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Do you have a pre 9 December 2010 loan? Being outside of the loan charge is not the end of the story…

Published on 15 October 2020

As a consequence of the Morse review, taxpayers with pre 9 December 2010 loans will not have been affected by the recent 30 September 2020 loan charge deadline. This is because the review said that the loan charge should not apply to loans entered into before 9 December 2010. However, there may still be important action that needs to be taken.

If you already settled with HMRC to avoid the loan charge on these loans you may be due a refund. However, if you have open enquiries or assessments for those earlier years, you may still owe HMRC money even though the loan charge does not apply.

Image of a calendar showing 9 December
(c) Shutterstock / xtock

Taxpayers who do not have open enquiries or assessments

You may be due a refund or waiver of any amounts settled ‘voluntarily’ to avoid the loan charge. This will not happen automatically and an application must be made. Refunds will be dealt with through the voluntary restitution scheme.

In two articles written for Accounting Web, which can be accessed here and here, we give a high-level overview of how the voluntary restitution scheme will work. We also highlight a potential ‘double tax’ issue for those who did not settle before 11 March 2020, if they organise the write-off of their loans in the future.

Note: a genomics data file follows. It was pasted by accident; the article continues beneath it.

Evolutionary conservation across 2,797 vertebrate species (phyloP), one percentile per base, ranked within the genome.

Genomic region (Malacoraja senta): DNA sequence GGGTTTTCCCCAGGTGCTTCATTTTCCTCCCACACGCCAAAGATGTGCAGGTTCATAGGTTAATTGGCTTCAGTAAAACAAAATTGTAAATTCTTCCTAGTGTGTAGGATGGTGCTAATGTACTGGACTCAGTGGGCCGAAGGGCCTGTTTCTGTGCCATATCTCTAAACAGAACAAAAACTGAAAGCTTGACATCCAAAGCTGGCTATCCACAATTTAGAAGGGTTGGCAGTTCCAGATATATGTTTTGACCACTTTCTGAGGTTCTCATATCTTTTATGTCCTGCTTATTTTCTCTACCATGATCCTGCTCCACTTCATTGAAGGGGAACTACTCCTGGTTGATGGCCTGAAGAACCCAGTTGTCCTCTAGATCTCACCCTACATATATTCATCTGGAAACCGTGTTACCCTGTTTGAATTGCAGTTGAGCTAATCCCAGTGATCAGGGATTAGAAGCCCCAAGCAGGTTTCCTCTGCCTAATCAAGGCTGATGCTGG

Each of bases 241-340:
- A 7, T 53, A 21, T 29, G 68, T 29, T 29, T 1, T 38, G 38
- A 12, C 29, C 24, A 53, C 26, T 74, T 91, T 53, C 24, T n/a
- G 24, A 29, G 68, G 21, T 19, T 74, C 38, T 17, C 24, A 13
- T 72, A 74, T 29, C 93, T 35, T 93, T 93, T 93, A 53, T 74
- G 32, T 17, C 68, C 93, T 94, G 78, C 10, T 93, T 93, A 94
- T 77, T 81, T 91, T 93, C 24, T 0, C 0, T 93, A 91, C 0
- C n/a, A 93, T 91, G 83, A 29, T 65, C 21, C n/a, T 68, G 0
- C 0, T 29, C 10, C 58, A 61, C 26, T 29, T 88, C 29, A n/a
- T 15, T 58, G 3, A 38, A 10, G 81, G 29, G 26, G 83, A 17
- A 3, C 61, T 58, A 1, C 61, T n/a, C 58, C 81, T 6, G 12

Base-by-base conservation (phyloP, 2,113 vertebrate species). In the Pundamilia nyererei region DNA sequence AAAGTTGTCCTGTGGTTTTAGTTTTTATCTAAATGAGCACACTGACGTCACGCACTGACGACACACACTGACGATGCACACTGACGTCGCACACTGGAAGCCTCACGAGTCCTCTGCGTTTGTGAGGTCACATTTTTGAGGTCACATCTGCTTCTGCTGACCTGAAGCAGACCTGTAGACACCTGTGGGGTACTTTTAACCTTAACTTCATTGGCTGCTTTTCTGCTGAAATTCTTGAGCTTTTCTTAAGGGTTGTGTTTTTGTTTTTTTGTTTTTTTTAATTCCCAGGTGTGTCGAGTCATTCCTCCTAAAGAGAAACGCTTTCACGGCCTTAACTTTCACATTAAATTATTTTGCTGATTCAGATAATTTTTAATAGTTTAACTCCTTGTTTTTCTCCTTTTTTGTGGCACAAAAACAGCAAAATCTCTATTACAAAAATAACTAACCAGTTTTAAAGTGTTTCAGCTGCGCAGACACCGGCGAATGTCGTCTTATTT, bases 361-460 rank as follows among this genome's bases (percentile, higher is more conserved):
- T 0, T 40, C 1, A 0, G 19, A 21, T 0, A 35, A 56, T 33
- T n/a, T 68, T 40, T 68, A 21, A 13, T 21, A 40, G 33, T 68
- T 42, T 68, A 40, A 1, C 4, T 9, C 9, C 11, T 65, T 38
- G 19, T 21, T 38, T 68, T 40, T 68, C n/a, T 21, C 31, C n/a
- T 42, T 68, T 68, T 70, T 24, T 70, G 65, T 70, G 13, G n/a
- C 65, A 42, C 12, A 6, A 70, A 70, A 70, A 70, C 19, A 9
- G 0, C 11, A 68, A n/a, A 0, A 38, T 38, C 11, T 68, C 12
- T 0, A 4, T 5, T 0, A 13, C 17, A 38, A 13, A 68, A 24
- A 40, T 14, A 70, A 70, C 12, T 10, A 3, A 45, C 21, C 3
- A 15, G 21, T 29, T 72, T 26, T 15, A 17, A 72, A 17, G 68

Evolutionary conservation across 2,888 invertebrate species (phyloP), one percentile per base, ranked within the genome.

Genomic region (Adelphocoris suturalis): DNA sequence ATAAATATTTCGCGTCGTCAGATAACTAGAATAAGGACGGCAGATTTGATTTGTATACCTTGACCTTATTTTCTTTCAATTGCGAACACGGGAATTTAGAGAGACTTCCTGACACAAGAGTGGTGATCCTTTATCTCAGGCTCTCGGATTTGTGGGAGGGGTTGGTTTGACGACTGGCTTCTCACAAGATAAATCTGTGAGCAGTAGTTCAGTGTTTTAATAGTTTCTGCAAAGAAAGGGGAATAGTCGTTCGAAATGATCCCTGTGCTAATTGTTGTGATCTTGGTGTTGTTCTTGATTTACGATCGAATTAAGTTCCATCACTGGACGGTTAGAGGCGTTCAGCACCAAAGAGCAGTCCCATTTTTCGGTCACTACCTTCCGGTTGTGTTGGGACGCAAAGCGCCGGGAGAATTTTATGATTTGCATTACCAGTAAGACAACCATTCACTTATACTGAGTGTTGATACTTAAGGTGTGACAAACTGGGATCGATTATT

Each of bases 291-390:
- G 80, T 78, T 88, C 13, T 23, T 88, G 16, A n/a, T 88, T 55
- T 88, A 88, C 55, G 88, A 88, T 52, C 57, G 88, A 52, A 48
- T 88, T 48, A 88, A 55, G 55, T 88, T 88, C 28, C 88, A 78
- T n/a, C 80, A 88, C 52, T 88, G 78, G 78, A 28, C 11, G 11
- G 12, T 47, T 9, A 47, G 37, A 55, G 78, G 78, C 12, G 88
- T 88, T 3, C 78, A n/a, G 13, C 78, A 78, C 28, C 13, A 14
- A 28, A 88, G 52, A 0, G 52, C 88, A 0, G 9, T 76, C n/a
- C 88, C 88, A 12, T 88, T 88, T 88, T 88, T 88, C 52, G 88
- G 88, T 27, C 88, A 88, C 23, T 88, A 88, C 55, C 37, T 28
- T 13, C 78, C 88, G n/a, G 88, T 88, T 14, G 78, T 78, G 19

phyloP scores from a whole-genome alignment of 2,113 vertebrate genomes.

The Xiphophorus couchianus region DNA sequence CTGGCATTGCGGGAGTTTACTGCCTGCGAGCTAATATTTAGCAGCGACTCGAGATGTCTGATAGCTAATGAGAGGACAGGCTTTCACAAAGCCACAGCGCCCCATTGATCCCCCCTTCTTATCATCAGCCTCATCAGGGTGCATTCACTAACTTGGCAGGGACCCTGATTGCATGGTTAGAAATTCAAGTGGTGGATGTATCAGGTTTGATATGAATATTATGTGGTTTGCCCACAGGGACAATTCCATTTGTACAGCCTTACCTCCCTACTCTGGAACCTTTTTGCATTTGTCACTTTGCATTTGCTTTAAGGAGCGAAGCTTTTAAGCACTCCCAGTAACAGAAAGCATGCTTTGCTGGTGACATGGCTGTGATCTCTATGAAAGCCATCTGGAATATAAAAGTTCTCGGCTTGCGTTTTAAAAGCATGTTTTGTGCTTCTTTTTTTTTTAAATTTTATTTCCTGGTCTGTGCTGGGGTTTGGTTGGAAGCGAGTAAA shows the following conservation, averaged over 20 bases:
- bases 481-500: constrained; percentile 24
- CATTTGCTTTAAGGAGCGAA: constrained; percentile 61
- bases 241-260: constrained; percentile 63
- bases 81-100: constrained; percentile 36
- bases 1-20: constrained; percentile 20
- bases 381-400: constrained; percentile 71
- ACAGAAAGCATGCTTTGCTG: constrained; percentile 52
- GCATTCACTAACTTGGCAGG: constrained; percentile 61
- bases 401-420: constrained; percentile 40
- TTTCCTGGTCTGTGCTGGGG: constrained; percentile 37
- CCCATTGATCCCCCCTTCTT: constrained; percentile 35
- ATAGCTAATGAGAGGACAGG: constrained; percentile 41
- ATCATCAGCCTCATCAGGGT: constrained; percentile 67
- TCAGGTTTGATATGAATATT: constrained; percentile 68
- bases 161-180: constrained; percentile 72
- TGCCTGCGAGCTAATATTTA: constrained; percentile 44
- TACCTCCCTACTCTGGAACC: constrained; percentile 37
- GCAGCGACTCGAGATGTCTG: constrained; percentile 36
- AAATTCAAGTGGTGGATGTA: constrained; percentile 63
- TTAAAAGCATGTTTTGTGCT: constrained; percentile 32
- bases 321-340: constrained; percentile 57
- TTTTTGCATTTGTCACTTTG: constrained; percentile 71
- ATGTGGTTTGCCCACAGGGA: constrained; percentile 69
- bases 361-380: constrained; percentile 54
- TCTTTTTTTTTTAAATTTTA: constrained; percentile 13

Taxpayers who do have open enquiries or assessments

If you have open enquires or assessments, the requirement to pay tax on loans entered into before 9 December 2020 does not fall away altogether even though the loan charge doesn’t apply.

If you did not pay what you owe in relation to these open enquiries or assessments using the ‘November 2017’ settlement process, you should consider whether you want to settle using HMRC’s new August 2020 settlement facility.

Further guidance about the August 2020 settlement process is available on GOV.UK.

Contact: Meredith McCammond (click here to Contact Us)
(First published: 15/10/20)


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